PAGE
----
Category Archives: Global Warming

Why SO hot?

You’re an olympic athlete in the javelin throw. You’ve trained hard most of your life, and kept careful records of your distances for some 2,000 practice throws during the last year. It turns out that your distances follow the normal distribution with a mean of 78.82 meters and standard deviation 3.07 meters.

Competition is tough and you’re desperate to win, so you give in to temptation. You start taking a new kind of steroid which improves performance and can’t be detected by the olympic committee’s drug tests. You continue to keep careful records of your practice throws, discovering that the steroids have increased your mean distance by 4 meters.

Come competition time, you’re at your best. You trained hard, got plenty of sleep, ate right, and you were just plain “in the groove.” You’re wearing a new kind of shoe with special cleats designed to give you perfect traction without slowing you down or interfering with your rhythm. Even the weather cooperates, reducing atmospheric friction to a minimum. Everything comes together, all the “natural variation” factors conspire to give you the best performance of your life. Oh happy day! Near day’s end you’re standing on the podium listening to the national anthem, because you won the gold medal with a throw of 89.60 meters — fully 4.2 meters ahead of the 2nd-place throw.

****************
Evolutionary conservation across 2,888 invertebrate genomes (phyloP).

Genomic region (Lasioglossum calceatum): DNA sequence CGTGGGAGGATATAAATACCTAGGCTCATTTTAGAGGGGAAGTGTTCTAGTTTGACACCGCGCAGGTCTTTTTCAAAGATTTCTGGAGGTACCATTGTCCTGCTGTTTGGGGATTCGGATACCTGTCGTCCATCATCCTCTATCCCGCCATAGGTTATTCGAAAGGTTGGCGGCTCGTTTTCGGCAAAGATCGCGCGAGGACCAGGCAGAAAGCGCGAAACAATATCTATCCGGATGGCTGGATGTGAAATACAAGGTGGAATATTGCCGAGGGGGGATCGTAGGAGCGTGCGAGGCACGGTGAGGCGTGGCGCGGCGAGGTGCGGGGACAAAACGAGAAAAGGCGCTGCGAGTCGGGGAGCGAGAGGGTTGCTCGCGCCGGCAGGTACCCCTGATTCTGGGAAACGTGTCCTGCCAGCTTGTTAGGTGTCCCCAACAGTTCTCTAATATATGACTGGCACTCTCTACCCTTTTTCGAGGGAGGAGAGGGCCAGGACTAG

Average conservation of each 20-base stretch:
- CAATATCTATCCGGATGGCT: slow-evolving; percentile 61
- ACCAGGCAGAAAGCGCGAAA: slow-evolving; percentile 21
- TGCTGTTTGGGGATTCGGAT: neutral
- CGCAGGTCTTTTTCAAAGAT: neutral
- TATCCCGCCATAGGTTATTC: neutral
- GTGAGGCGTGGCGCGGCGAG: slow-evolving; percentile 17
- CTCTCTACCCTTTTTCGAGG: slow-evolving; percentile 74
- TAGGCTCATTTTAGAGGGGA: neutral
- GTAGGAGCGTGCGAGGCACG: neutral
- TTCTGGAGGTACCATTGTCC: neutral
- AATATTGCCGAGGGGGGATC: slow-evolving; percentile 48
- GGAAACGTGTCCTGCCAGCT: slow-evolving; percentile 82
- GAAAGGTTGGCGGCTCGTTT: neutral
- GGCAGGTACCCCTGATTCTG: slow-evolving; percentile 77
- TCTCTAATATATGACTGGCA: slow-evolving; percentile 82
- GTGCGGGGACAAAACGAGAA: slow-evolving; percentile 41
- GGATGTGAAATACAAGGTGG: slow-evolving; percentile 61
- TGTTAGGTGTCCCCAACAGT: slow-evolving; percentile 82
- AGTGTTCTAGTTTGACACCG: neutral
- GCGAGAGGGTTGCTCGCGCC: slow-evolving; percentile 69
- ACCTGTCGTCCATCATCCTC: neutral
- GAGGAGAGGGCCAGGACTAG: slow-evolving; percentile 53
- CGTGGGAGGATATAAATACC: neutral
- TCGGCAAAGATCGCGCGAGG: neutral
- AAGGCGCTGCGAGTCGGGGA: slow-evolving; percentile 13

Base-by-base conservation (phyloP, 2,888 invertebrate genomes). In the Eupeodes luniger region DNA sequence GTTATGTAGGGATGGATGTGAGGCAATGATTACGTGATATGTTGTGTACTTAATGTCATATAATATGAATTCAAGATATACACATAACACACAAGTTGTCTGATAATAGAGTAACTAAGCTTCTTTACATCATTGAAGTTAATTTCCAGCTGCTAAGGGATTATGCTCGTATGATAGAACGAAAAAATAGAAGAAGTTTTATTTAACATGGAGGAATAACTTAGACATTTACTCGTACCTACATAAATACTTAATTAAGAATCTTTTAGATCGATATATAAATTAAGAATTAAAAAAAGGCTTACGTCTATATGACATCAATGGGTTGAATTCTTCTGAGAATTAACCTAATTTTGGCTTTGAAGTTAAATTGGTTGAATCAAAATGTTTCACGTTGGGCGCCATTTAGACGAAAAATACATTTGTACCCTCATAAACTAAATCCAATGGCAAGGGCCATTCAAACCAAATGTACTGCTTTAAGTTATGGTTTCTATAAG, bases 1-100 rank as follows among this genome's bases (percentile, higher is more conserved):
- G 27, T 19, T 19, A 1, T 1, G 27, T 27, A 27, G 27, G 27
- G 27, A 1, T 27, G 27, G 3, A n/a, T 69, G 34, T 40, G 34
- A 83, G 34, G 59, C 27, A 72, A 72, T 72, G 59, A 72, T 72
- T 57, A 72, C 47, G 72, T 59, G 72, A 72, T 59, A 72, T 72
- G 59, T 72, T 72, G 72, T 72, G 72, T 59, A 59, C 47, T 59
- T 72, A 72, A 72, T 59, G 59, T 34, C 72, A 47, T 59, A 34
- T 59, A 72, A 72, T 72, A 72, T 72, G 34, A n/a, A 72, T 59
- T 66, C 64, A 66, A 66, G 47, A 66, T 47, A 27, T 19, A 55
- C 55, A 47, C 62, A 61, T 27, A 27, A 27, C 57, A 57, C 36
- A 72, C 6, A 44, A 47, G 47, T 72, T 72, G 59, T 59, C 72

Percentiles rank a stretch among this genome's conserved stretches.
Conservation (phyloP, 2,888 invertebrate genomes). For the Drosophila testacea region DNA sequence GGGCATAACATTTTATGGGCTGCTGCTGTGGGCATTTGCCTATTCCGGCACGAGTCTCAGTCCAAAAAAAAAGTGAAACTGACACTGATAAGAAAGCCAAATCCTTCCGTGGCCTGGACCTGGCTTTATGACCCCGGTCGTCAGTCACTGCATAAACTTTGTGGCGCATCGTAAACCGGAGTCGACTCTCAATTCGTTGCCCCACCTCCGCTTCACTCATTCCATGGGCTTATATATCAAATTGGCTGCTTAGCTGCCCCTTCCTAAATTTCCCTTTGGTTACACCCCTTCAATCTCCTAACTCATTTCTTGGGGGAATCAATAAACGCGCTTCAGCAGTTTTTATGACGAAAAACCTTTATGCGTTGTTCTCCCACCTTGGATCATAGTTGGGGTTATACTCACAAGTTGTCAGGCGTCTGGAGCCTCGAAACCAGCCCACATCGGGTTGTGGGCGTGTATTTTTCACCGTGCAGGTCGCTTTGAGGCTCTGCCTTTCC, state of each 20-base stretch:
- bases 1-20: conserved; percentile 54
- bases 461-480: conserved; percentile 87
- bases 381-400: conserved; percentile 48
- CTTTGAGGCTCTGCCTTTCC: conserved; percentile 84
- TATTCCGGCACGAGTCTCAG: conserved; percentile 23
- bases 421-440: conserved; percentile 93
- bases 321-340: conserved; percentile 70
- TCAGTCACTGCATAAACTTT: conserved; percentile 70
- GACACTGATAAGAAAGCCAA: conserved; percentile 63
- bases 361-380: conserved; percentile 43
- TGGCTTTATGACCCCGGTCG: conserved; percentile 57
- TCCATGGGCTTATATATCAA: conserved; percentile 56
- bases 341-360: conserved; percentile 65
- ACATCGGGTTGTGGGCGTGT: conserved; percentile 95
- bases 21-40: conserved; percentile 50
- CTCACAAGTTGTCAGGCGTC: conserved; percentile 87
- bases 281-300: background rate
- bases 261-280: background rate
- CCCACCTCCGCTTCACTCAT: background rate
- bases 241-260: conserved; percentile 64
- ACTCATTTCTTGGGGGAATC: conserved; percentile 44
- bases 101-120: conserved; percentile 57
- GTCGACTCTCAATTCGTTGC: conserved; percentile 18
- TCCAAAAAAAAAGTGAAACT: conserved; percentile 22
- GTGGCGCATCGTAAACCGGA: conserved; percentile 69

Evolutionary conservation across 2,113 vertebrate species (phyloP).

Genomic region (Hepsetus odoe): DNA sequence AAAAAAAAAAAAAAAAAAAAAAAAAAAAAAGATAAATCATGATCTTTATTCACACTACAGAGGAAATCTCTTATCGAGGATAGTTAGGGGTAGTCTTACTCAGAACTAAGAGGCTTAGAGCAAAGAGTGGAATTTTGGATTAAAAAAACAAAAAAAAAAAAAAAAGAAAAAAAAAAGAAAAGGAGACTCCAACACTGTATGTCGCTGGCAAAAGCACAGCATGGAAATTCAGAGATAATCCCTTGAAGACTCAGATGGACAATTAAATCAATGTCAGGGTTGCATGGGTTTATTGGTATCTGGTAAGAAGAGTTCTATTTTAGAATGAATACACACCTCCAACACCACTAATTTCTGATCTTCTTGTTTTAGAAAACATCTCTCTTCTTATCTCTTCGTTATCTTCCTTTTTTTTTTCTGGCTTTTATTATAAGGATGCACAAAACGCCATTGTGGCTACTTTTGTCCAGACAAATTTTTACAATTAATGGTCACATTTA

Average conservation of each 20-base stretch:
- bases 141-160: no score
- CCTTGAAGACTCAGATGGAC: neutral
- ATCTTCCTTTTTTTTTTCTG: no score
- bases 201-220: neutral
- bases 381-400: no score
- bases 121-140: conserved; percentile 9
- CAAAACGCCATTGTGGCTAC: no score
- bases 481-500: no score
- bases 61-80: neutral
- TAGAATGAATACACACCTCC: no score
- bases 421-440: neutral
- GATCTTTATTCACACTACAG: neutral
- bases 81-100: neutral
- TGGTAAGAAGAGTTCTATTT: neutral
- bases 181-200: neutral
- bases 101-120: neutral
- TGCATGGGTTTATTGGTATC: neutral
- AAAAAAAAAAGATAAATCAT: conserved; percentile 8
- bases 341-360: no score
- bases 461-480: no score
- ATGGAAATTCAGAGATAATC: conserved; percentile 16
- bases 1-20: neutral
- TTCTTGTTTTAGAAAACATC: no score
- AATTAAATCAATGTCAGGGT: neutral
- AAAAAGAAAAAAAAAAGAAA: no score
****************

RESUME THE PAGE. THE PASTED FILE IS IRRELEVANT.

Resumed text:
You didn’t just win the gold, you broke the world record (89.58 meters by Jan Železný in 1996; javelins with serrated tails were outlawed in 1991). You’re heralded as a national hero and approached by a well-known breakfast cereal enticing you to sign an endorsement deal for one helluva lot of money. After all, extremes which are that extreme are a big big deal.

That night a sports journalist asks “Why was is so long a throw?” You talk about hard work, proper technique, new training shoes, good weather, and how everything came together at just the right moment. All of which is true.